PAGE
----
You don't need a referral to get an appointment at the CC. Just make sure you get it pre-certified with your insurance company.

There is no doubt to me that Fibromyalgia and connective tissue disorders could cause valve and other heart conditions. Remember the myofacial tissue or whatever. I have about forgotten about it but.....

Don't be worrying about valve replacements yet! Let's study valve repair the easy way....No open heart surgery I believe. That is what I wanted to cover before I answered your post. I have felt the worst that I ever have in my life for the last month or so. I think I am repeating myself here, lol.

I think I may have figured out that I have/or had drug induced lupus from a very potent heart medicine that I have taken for many years. I changed last night and some of the muscle pain has gone away already. (I was taking a beta blocker, atenolol (6 or 7 years) and switched to Coreg last night.)

Cross your fingers for me.

My best to you,

Huck

 
Old 10-02-2007, 01:50 PM   #15
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Re: Now what?

Yes Ken, I really over simplified the function of the right heart when I said it "takes suction on spent blood".

I am using one of the basic laws of physics, which must take place in order for our blood to circulate. It is call delta p, or differential pressure.

You are most correct about the venous pump:

When you are in the upright position, the blood in your leg veins must go against gravity to return to your heart. To accomplish this, your leg muscles squeeze the deep veins of your legs and feet to help move blood back to your heart. One-way flaps, called valves, in your veins keep blood flowing in the right direction. When your leg muscles relax, the valves inside your veins close. This prevents blood from flowing in reverse, back down the legs. The entire process of sending blood back to the heart is called the venous pump.

I do not feel like putting my explanation of "taking suction" into my own words, so let me paste some info that I cannot supply references for, due to board rules. I will say that on an echocardiogram, it will note that in a healthy individual, the inferior vena cava collapses with each heart beat. This is due to negative pressure.
----------------------------------------------------------------------
Abstract

To investigate the effect of a sustained fall in intrathoracic pressure (Mueller manoeuvre) on blood flow through the right heart and on systemic venous dynamics, 16 patients were studied using thermodilution, cinevenograms and simultaneous pressure recordings with two micromanometric transducers. The reductions in airway pressure (median [rangeI) during two graded Mueller manoeuvres were 25 (20–30) and 42 (22–52) mmHg. Right atrial mean pressure decreased by 17 (2–25) mmHg during the former and 38 (0–49) mmHg during the latter, and simultaneously, pressure gradients of 23 (1–32) and 45 (1–82) mmHg developed between the inferior vena cava and right atrium (P<0.003 for all). Internal jugular venous pressure decreased by 16 (4–25) and 24 (4–43) mmHg (P<0.03 for both), respectively, and no pressure gradient developed between internal jugular and superior caval veins. The minimum diameter of the proximal inferior vena cava decreased by 69 (–49–84)% (P = 0.002) during the greater manoeuvre. Cardiac index tended to increase by 26 (–17–40)% (P<0.066) during the lesser manoeuvre but did not change statistically significantly during the greater.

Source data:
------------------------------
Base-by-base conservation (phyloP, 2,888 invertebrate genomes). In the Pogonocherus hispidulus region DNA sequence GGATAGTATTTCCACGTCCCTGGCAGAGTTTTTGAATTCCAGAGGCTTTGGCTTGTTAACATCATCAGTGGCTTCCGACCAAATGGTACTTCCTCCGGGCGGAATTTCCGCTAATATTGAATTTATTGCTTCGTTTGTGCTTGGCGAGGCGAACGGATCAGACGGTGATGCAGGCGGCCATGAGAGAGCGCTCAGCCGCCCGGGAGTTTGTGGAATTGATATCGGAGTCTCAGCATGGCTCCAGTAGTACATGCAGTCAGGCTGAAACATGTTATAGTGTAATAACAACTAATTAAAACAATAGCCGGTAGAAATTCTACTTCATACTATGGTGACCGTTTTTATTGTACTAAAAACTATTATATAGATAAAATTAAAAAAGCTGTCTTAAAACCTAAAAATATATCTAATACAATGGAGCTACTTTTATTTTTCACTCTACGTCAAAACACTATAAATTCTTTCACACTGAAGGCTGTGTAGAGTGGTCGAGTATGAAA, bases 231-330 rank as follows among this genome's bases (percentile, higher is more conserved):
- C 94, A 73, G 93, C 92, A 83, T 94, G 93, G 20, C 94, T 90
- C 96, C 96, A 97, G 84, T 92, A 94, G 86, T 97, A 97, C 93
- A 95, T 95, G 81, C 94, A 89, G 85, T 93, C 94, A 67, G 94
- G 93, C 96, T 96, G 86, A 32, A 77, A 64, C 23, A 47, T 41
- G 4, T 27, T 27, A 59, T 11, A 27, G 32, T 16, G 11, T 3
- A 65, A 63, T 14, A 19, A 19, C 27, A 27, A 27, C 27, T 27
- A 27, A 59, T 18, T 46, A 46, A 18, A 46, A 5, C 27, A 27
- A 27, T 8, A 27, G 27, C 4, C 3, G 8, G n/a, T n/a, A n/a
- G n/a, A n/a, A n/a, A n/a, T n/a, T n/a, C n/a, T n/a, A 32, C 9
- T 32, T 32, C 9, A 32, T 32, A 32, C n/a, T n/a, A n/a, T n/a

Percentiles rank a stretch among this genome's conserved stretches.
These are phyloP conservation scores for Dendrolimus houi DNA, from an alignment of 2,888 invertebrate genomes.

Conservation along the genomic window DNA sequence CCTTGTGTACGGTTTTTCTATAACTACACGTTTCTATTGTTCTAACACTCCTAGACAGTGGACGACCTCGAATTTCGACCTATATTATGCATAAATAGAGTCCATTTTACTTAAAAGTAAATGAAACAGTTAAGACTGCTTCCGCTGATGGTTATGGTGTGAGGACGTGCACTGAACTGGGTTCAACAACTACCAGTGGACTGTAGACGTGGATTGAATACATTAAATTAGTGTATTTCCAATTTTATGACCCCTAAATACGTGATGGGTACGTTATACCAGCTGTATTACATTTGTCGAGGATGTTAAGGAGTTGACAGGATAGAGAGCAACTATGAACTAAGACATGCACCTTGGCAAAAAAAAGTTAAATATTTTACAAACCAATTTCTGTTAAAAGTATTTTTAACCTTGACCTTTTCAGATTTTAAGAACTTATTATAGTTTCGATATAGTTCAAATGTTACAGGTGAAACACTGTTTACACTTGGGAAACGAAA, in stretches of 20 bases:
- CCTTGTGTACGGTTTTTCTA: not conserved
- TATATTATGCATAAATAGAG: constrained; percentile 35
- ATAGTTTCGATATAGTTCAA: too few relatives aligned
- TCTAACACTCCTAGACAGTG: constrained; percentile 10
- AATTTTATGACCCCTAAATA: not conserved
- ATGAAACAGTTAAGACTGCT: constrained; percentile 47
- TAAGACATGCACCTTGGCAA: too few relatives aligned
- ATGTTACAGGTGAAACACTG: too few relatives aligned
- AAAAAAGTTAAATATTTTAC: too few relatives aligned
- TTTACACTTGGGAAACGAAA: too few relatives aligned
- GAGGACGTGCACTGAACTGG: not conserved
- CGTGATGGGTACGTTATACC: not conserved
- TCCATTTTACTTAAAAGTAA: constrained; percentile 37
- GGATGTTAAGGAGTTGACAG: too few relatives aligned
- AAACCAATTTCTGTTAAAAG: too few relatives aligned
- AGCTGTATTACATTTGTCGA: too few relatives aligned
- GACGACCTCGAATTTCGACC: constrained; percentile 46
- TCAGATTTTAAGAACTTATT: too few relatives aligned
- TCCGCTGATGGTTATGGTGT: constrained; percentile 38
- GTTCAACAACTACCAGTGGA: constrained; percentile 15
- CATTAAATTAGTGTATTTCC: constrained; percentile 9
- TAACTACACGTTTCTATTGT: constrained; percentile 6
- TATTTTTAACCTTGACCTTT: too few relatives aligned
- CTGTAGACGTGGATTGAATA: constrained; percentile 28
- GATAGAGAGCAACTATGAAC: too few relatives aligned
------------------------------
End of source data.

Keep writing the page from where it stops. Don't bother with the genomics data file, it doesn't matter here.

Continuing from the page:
In conclusion, during negative intrathoracic pressure caused acutely by the Mueller manoeuvre, right atrial pressure decreases and the inferior vena cava collapses partially at or below the diaphragm. Despite a significant venous obstruction between the lower body and right atrium, blood flow through the right heart increases or remains constant.


Abstract

Pressure in the right ventricle (RV) as well as the right atrium (RA) and pulmonary artery (PA) were measured in 80 patients with catheter-tip mlcromanometere and evaluated to determine If the pressures are compatible with the concept of RV diastollc suction. In 40 patients with normal PA pressure, minimal RV diastollc pressure that occurred during early filling, was negative (-2 ± 0.3 mm Hg) (mean ± SEM). In 29 patients with PA hypertension, minimal RV dlastolic pressure during expiration also was negative (-2 ± 0.7 mm Hg). In 11 patients with right ventricular failure, however, minimal RV diastolic pressure was positive (9 ± 2 mm Hg). These results indicate that the human right ventricle, in the absence of failure, has a negative early diastollc pressure, which may reflect RV diastollc suction.



Excerpt: "Blood flows through the blood vessels, including the veins, primarily because of the pumping action of the heart. However, venous flow is aided by the heartbeat, the increase in the negative intrathoracic pressure during each inspiration, and contractions of skeletal muscles that compress the veins (muscle pump).The pressure in the venules is 12–18 mm Hg. It falls steadily in the larger veins to about 5.5 mm Hg in the great veins outside the thorax. The pressure in the great veins at their entrance into the right atrium (central venous pressure) averages 4.6 mm Hg but fluctuates with respiration and heart action...."